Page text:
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Page : 1/4
Durée 3 heures – Coefficient 4
Durée 2 heures – Coefficient 2
L'usage de la calculatrice et du dictionnaire n’est pas autorisé.
Dès que ce sujet vous est remis, assurez-vous qu'il est complet.
Ce sujet comporte 4 pages numérotées de 1/4 à 4/4.
Compréhension et Traduction
10 points
10 points
Page : 2/4
Like so many of her peers, she had gone travelling for a year after completing her
course in physical education at the University of Western Australia. She had gone to
Thailand, where she had spent four months working her way up from Krabi to Chiang Mai,
staying in hostels and cheap guest houses. But the life of a lotus-eater, to which the existence
of staying in Thai resorts proved to be so similar, became boring and eventually palled. Travel
was all very well, but it needed a sense of purpose — something which a journey without a
terminus always lacked. After Thailand there were Vietnam and Cambodia, but she was im-
patient and beginning to run out of money. It was time to go to London.
The flat in Corduroy Mansions was the first one she looked at, seeing Jenny’s
advertisement by chance a few minutes after it had gone live on Gumtree. She had arrived
two hours later, been interviewed by Jenny and agreed to move in the next day.
Dee had been interviewed the day after that, with Jo being co-opted onto the vetting
committee. She and Jo had taken to one another immediately, although both of them had been
less sure about Caroline when it was her turn to be assessed as the final member of the flat.
‘I’m not too sure,’ Dee whispered to Jo as Jenny took Caroline out of the room to show her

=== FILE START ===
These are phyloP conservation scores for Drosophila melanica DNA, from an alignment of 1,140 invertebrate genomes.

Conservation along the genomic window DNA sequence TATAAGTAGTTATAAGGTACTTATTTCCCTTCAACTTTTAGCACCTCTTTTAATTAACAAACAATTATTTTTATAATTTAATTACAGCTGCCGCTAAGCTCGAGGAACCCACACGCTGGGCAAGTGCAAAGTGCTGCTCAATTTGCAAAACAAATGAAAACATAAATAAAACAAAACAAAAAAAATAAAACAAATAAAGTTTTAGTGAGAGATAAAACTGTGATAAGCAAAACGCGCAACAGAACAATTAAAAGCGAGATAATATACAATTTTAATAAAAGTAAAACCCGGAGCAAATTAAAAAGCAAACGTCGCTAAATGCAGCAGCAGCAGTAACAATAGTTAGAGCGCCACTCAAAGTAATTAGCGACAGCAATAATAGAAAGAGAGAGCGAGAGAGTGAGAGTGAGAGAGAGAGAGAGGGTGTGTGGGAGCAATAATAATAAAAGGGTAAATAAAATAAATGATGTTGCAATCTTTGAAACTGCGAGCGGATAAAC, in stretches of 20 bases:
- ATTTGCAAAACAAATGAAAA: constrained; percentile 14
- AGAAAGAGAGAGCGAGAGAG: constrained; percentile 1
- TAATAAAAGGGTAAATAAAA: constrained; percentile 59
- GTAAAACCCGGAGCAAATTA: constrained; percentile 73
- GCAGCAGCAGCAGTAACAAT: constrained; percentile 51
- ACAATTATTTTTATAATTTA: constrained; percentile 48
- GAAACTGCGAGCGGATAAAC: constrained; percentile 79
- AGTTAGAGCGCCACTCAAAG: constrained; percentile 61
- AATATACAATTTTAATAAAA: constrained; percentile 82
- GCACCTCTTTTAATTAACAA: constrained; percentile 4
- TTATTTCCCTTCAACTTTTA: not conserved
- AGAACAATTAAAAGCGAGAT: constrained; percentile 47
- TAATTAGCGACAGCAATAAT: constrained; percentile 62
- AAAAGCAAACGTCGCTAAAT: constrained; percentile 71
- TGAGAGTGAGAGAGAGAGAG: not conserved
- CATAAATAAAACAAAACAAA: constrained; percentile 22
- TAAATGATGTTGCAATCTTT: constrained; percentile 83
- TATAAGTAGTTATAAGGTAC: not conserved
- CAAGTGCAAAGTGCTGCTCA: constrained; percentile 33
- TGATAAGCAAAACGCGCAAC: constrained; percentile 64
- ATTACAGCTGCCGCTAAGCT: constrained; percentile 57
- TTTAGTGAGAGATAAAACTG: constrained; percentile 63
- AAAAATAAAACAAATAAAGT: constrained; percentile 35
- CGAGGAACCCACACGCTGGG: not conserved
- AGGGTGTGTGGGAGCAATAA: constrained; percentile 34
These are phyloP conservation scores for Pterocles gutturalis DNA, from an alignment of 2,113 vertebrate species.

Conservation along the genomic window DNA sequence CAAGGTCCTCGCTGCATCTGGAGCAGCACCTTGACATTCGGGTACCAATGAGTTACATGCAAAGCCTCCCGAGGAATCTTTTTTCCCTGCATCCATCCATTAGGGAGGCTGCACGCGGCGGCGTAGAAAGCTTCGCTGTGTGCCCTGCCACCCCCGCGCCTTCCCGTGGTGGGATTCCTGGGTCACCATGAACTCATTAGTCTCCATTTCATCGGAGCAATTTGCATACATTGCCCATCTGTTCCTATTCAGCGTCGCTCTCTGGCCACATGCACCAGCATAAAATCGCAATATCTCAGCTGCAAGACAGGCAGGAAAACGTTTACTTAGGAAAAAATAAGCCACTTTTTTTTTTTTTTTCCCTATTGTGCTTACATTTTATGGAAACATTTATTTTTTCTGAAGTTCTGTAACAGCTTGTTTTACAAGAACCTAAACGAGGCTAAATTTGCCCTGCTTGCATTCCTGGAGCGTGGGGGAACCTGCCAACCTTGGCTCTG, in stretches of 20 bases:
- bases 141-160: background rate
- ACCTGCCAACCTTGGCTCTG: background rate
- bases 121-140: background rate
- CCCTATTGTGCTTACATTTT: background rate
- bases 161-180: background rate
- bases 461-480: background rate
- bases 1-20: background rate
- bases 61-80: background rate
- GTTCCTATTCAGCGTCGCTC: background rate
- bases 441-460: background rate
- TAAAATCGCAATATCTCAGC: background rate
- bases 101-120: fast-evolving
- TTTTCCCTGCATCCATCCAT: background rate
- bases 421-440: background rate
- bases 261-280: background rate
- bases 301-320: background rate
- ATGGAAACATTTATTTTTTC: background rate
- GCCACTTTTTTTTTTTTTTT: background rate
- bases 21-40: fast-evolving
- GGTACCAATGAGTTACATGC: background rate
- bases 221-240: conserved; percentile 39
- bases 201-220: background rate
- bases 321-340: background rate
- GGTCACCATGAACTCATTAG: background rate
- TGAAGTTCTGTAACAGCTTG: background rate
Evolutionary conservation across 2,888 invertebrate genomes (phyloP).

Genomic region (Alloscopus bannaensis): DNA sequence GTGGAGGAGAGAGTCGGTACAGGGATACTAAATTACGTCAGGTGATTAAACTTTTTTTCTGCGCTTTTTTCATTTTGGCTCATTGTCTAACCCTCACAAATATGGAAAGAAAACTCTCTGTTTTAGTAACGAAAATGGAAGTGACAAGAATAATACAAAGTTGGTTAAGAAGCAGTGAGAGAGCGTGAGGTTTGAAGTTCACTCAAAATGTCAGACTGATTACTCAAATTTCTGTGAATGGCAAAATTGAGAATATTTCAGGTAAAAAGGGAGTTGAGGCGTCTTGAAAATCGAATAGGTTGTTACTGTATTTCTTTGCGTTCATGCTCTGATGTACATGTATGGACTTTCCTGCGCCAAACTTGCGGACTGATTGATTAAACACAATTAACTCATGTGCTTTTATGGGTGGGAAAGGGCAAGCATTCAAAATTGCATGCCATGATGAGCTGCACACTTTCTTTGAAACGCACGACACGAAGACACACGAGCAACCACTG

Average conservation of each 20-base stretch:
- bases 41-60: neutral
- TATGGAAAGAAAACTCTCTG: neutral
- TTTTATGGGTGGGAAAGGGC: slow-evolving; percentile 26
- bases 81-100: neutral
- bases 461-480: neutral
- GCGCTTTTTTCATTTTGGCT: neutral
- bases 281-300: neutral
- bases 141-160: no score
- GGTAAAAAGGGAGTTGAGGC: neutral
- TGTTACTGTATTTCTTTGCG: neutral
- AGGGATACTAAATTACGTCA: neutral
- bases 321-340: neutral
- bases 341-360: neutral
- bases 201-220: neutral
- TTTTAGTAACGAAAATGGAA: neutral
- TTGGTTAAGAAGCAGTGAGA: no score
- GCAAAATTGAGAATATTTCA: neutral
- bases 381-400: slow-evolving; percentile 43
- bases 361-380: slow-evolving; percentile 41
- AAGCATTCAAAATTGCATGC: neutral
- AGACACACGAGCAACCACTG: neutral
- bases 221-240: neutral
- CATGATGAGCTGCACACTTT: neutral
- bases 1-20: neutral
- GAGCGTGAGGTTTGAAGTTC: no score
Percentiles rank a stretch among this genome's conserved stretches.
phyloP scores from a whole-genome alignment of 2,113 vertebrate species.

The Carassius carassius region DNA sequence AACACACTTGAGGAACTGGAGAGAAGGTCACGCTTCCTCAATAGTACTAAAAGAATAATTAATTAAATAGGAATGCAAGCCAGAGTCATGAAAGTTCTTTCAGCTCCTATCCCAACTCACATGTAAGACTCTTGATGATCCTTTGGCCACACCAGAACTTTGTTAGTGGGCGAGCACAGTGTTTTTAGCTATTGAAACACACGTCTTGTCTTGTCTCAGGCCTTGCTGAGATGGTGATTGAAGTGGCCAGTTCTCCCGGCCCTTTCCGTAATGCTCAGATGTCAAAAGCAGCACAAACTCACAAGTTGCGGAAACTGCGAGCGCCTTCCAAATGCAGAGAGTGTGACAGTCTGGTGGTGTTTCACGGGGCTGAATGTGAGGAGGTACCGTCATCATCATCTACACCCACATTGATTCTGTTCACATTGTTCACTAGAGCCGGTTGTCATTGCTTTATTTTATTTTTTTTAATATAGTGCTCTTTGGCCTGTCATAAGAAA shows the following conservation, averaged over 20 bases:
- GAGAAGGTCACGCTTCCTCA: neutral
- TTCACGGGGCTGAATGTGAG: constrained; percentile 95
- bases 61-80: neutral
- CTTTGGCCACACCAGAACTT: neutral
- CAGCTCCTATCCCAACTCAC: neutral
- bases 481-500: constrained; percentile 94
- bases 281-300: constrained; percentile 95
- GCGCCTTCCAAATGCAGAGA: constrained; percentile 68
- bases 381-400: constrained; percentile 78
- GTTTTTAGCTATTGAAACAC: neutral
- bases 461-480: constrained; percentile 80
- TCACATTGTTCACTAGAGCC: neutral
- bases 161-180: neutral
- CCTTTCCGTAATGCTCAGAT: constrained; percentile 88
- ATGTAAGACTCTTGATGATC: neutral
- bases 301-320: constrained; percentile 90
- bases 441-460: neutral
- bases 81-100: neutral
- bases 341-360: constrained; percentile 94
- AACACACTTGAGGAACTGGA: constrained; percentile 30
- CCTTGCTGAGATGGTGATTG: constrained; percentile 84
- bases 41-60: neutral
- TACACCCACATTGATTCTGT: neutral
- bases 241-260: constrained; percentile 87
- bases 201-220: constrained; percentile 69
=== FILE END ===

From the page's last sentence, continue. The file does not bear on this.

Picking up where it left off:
the bedroom she would have.
‘No? What’s the problem?’
She’s a bit. . . you know.’
Jo had her doubts too, but was it because Caroline was a bit… you know? And what
was ‘you know’ anyway?
‘I don’t know actually,’ she said. Was ‘you know’ the same as being a
English people were said to whinge a bit but perhaps in England itself they could be allowed
to do so. After all, it was their country, even if it was run by Scots.
‘Posh,’ said Dee simply.
‘Oh.’ That was different from being a whinger, although one might have, of course, a
posh whinger.
But Jo’s fundamental sense of fairness, her Australian heritage, came to the fore. She
remembered her father once remarking, ‘You can’t help the bed you’re born in, you know.’
She had been a teenager when he said that, and the observation had stuck in her memory. Of
course you can’t help who you are. That is something that people forgot, she felt. They forgot
it when they were unkind to people because of where they came from, or because they were
different, or because they had greasy skin. Her father was right. ‘She can’t help that, you
know,’ she pointed out. ‘She can’t help the way she talks, can she? None of us can.’
Dee had found herself unable to argue with that, although she mumbled something
about Sloane Rangers
. But they both decided that they would not object to Caroline’s
admission to the flat, which was just as well because Jenny announced when she came back
into the room that Caroline would be moving in.